A major tragedy was thus, averted as the pilot manoeuvred the aircraft away from populated areas.
PTI reported that the aircraft was on a regular training sortie when the incident occurred. A villager informed the news agency that the aircraft crashed on a rocky plateau on the outskirts of Verna, 15 kms from the state capital, around noon.
The Ministry of Defence Spokesperson said the trainer aircraft suffered an engine fire. “During a training mission, after take-off from INS HANSA at Dabolim a Mig 29k trainer aircraft suffered an engine fire. The pilots Capt M Sheokhand and Lt Cdr Deepak Yadav ejected safely,” he added.

 

 

16 Nov 19-Bird strike causes Indian fighter jet to crash during training

 

A MiG-29K fighter aircraft crashed in South Goa’s Dabolim on Saturday soon after it took off for a training mission, Indian Navy said.
Both the pilots have managed to eject safely. The aircraft involved in the crash was a trainer version of the fighter jet, the Indian Navy added. Navy Spokesperson Commander Vivek Madhwal tweeted, “The MiG-29K trainer aircraft suffered an engine fire. The pilots Captain M Sheokhand and Lt Commander Deepak Yadav ejected safely.”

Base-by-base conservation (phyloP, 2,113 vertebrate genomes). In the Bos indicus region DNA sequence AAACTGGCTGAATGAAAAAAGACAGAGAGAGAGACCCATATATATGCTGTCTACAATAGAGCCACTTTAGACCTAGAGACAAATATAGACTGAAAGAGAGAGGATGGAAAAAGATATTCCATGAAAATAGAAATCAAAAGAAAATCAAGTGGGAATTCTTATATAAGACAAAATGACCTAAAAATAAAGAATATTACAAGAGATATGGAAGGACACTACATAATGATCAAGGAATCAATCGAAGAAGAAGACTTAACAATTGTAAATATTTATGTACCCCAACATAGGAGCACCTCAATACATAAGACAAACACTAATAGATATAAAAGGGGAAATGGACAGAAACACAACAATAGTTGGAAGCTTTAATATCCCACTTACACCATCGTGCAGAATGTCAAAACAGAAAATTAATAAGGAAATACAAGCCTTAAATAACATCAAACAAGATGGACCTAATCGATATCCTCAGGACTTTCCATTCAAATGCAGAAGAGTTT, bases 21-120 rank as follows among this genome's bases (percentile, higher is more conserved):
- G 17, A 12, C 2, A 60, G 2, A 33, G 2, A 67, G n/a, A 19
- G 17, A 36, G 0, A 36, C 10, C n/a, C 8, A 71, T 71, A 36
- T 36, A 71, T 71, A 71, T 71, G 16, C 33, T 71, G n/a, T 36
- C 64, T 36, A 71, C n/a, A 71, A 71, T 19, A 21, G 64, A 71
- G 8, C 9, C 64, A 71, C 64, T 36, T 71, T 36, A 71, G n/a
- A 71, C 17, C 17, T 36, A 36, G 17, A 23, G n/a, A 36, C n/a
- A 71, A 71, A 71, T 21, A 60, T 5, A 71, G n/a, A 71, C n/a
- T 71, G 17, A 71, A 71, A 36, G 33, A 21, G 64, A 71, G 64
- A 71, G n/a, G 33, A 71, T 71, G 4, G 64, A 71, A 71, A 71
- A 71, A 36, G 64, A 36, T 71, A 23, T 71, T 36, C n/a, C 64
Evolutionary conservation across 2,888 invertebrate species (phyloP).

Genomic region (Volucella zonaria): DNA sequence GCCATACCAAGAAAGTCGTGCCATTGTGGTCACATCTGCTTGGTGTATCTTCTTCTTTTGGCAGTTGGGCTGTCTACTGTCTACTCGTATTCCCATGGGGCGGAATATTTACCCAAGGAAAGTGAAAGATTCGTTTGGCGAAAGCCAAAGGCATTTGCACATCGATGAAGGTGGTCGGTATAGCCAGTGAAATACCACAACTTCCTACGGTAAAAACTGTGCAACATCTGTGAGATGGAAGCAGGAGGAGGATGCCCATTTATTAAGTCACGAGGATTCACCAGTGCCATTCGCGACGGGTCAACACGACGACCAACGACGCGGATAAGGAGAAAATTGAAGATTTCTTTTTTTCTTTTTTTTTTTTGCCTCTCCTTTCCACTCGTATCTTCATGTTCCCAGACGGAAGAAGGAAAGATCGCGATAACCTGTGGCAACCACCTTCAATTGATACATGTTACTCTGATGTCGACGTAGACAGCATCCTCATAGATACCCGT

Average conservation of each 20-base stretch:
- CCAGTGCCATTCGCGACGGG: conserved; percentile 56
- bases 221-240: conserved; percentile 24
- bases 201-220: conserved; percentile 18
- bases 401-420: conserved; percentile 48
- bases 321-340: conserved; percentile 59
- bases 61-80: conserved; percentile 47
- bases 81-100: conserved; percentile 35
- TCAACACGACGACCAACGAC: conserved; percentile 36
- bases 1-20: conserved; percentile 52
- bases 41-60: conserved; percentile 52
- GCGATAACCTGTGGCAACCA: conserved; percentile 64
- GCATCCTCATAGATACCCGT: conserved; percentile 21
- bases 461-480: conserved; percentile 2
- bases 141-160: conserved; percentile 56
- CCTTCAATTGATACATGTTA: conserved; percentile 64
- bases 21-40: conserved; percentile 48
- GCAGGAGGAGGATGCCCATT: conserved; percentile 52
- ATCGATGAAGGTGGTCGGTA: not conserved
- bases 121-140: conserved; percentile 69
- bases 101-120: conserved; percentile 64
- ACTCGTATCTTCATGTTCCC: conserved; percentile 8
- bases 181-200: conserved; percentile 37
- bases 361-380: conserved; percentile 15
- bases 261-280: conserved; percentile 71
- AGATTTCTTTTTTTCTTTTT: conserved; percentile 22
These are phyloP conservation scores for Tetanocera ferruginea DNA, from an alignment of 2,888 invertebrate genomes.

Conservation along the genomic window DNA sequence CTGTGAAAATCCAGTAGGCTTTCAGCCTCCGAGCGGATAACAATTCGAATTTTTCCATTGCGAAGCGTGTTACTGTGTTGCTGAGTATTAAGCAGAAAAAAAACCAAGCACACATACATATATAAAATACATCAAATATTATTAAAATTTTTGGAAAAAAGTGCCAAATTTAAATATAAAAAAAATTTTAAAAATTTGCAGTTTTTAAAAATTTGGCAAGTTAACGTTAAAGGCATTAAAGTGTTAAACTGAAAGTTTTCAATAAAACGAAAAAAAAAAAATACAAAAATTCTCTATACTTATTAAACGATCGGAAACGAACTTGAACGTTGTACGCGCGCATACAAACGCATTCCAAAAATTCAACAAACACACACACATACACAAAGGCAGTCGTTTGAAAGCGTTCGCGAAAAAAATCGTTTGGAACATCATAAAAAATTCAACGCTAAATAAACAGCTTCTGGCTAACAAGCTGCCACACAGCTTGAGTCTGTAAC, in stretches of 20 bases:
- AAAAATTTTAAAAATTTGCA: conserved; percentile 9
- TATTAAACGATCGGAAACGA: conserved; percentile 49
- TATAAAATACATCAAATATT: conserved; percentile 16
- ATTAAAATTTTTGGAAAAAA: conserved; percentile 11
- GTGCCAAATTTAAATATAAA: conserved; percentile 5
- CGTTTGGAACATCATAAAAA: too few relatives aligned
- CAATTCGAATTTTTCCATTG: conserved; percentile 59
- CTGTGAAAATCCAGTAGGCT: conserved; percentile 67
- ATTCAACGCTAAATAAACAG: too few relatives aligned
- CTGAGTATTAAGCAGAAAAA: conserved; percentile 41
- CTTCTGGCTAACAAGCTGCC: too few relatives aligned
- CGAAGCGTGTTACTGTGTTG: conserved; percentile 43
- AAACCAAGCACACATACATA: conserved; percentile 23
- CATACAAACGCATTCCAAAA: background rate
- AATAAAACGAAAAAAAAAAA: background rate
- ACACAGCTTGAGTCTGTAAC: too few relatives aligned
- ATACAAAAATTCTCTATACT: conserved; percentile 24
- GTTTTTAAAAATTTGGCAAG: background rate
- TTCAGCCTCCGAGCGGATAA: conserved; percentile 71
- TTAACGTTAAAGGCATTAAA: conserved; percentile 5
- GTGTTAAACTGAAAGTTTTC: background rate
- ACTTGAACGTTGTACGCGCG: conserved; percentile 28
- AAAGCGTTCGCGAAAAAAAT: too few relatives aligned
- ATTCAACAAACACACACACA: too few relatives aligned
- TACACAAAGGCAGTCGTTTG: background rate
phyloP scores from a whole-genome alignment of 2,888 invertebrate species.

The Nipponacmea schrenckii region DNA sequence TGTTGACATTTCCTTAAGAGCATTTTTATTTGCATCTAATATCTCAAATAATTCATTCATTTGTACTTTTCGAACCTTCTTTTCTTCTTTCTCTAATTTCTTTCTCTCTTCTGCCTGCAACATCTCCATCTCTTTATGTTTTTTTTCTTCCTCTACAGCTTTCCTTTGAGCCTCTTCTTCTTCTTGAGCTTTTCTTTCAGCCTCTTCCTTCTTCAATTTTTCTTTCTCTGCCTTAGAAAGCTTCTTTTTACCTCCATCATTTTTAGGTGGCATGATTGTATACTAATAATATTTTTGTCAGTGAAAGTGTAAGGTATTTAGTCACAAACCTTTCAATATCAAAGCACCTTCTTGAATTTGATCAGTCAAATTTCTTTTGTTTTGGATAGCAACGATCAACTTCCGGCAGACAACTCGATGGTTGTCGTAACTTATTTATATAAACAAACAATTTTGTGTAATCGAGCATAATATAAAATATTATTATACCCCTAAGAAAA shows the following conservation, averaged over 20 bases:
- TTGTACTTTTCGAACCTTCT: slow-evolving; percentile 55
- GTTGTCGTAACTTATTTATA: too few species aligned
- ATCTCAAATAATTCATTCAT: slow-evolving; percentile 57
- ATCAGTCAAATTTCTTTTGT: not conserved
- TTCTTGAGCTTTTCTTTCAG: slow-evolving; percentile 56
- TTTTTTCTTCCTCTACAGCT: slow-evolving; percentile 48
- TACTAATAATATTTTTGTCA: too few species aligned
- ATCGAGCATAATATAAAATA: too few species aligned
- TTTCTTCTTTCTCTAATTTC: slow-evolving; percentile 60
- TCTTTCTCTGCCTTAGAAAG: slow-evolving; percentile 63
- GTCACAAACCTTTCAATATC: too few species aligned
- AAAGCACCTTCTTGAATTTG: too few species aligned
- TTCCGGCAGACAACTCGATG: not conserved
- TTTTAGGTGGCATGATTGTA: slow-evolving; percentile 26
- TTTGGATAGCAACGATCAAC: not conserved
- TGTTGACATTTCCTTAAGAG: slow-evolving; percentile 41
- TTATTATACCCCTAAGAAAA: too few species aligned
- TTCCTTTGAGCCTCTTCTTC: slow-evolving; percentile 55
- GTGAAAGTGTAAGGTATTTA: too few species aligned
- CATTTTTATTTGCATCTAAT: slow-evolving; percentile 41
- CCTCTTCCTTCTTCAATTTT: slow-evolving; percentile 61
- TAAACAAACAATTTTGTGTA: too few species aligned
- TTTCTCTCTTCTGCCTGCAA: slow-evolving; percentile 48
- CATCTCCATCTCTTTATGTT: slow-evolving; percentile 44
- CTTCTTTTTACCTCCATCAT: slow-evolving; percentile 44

Sharing further details, Goa Airport sources said that the Navy aircraft crashed in South Goa at around 12 noon, shortly after the aircraft took off from the Dabolim International Airport. MiG-29K trainer aircraft was flying from ashore in Goa. During recovery, there was a bird hit and fire on the right engine was observed. The aircraft crashed in an open and safe area. No casualties reported, according to Indian Navy.

 

MiG crash puts birds, bldgs under scanner

Panaji: The unfortunate crash of a MiG 29KUB fighter aircraft on Saturday has once again shone the uncomfortable spotlight on safety norms for airports, particularly garbage disposal around Goa International Airport and construction along the approach path of aircraft.
Experts and official sources point out that if a commercial airliner suffered a similar bird strike with both engines flaming out, the damage to life and property could be significantly greater.

“While a Navy pilot can eject, in a commercial airliner what do you do? The only option is to recover the aircraft. During the glide approach if the aircraft loses lift or deviates by just a few degrees, it will bang into a building,” a pilot with a commercial airline said.